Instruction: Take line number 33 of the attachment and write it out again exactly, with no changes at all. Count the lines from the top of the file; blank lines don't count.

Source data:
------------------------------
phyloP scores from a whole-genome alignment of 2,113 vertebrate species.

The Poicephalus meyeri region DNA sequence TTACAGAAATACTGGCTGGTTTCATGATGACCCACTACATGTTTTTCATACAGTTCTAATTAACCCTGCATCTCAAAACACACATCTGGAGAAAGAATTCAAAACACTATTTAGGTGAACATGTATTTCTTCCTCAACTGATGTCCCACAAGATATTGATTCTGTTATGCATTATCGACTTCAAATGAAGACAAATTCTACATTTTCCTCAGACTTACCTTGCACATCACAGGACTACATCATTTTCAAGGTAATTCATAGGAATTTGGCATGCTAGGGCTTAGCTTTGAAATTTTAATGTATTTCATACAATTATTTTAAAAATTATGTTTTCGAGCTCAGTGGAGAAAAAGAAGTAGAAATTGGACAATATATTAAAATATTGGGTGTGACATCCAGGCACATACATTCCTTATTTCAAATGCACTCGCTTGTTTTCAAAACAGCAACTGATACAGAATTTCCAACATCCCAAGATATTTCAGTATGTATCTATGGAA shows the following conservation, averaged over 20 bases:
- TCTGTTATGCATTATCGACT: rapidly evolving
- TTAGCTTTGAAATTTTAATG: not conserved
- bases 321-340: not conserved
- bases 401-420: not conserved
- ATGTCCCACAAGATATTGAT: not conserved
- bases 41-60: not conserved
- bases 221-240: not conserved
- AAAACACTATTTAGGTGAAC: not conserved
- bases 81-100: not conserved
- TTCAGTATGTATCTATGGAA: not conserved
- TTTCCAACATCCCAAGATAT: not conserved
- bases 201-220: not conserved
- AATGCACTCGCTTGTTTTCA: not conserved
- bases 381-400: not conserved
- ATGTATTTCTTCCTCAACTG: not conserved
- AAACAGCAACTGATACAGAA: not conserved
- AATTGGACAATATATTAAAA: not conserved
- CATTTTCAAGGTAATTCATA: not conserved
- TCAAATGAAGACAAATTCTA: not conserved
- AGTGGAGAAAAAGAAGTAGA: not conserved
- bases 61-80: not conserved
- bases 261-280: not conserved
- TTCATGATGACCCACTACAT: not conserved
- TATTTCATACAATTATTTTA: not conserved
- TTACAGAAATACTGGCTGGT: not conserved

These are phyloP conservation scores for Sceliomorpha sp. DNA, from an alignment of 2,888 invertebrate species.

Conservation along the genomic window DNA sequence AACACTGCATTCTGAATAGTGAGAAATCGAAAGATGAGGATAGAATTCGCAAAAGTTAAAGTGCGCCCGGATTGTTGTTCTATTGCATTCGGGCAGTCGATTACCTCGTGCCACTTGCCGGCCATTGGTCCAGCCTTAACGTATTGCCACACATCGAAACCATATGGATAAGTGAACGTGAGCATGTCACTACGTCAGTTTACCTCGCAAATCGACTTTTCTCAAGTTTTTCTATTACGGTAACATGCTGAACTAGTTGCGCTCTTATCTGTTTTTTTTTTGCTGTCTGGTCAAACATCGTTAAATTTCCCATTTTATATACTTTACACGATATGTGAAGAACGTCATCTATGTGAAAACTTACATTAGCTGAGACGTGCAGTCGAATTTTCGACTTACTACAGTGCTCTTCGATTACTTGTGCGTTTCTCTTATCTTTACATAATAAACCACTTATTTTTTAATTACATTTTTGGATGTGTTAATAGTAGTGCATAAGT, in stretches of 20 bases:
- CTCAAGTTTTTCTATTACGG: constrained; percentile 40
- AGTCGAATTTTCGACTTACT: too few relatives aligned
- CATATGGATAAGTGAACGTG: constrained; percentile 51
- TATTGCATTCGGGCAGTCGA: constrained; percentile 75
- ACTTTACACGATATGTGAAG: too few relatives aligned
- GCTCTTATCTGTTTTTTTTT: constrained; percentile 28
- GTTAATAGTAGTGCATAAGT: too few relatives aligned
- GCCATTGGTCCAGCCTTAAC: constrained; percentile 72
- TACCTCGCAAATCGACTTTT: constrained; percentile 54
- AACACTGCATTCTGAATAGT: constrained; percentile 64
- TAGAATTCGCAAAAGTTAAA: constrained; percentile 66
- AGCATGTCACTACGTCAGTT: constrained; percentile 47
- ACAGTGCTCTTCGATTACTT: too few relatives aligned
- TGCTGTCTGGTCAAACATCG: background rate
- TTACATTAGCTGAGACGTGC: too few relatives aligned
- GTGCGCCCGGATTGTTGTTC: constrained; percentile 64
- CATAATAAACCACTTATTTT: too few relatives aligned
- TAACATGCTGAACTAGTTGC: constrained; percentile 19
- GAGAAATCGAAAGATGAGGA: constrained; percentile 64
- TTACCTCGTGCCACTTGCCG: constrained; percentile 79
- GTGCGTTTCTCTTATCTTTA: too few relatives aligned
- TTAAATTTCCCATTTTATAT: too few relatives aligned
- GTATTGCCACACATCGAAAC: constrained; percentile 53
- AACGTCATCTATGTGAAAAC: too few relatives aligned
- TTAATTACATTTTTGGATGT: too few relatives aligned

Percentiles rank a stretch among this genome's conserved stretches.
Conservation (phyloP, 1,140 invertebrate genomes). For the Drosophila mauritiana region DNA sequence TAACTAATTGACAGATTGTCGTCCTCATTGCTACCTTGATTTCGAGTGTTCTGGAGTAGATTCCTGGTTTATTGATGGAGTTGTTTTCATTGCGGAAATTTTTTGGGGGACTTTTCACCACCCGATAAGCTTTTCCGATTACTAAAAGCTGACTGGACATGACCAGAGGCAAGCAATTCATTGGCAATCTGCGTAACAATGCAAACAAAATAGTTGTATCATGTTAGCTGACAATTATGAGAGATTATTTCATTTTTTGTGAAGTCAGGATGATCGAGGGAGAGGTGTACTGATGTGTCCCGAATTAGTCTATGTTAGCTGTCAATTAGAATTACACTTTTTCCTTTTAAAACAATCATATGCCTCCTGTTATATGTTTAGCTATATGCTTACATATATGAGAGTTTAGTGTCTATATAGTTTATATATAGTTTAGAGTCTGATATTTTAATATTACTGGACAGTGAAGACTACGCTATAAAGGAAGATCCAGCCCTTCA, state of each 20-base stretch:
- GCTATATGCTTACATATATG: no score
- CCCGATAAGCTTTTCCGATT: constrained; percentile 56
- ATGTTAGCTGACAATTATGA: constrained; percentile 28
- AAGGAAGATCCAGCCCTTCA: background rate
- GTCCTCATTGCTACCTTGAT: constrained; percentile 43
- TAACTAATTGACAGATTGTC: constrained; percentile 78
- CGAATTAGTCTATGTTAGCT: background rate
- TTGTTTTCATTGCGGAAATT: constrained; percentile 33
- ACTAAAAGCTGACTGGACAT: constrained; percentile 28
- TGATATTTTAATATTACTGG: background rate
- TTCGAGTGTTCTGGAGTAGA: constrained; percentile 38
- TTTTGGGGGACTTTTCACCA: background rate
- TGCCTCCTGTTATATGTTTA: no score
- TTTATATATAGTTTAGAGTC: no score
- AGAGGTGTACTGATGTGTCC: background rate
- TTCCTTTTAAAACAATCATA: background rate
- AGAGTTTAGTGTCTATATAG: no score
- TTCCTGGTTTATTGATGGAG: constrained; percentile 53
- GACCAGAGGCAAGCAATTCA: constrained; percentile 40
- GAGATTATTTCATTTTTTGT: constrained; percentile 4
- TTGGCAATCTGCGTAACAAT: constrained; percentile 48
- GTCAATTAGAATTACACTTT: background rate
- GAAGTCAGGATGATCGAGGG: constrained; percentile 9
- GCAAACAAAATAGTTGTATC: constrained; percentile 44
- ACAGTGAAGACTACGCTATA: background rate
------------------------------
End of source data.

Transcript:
- TATTGCATTCGGGCAGTCGA: constrained; percentile 75